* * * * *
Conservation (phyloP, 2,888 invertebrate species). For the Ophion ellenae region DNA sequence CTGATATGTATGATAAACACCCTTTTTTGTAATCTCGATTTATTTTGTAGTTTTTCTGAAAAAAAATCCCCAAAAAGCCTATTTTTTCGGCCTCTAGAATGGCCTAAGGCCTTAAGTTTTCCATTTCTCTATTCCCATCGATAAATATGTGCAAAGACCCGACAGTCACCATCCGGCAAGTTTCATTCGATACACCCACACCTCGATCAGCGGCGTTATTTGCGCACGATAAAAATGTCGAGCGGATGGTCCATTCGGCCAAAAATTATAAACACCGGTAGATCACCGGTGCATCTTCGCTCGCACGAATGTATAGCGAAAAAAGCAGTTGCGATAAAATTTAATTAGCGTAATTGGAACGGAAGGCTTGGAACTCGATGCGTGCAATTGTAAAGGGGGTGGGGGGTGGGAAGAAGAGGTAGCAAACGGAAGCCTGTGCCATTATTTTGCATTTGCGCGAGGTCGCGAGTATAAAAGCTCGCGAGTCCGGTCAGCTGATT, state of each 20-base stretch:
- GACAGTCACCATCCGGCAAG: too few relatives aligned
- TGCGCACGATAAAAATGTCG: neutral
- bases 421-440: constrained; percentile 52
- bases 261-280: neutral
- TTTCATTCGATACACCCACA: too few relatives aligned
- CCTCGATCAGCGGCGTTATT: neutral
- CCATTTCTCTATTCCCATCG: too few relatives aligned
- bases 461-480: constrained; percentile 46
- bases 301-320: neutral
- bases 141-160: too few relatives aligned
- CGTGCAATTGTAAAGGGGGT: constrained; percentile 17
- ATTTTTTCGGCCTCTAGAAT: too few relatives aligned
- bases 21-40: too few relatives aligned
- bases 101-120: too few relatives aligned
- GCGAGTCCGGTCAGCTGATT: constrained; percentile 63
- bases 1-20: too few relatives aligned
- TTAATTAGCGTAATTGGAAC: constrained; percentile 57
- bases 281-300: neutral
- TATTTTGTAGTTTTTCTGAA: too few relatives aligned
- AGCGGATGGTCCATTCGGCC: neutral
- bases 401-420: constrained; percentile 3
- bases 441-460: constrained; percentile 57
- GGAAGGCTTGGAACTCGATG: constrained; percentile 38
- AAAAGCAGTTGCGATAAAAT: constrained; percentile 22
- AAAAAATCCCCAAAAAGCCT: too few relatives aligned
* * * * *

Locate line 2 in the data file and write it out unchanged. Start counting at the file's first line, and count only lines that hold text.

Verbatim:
- GACAGTCACCATCCGGCAAG: too few relatives aligned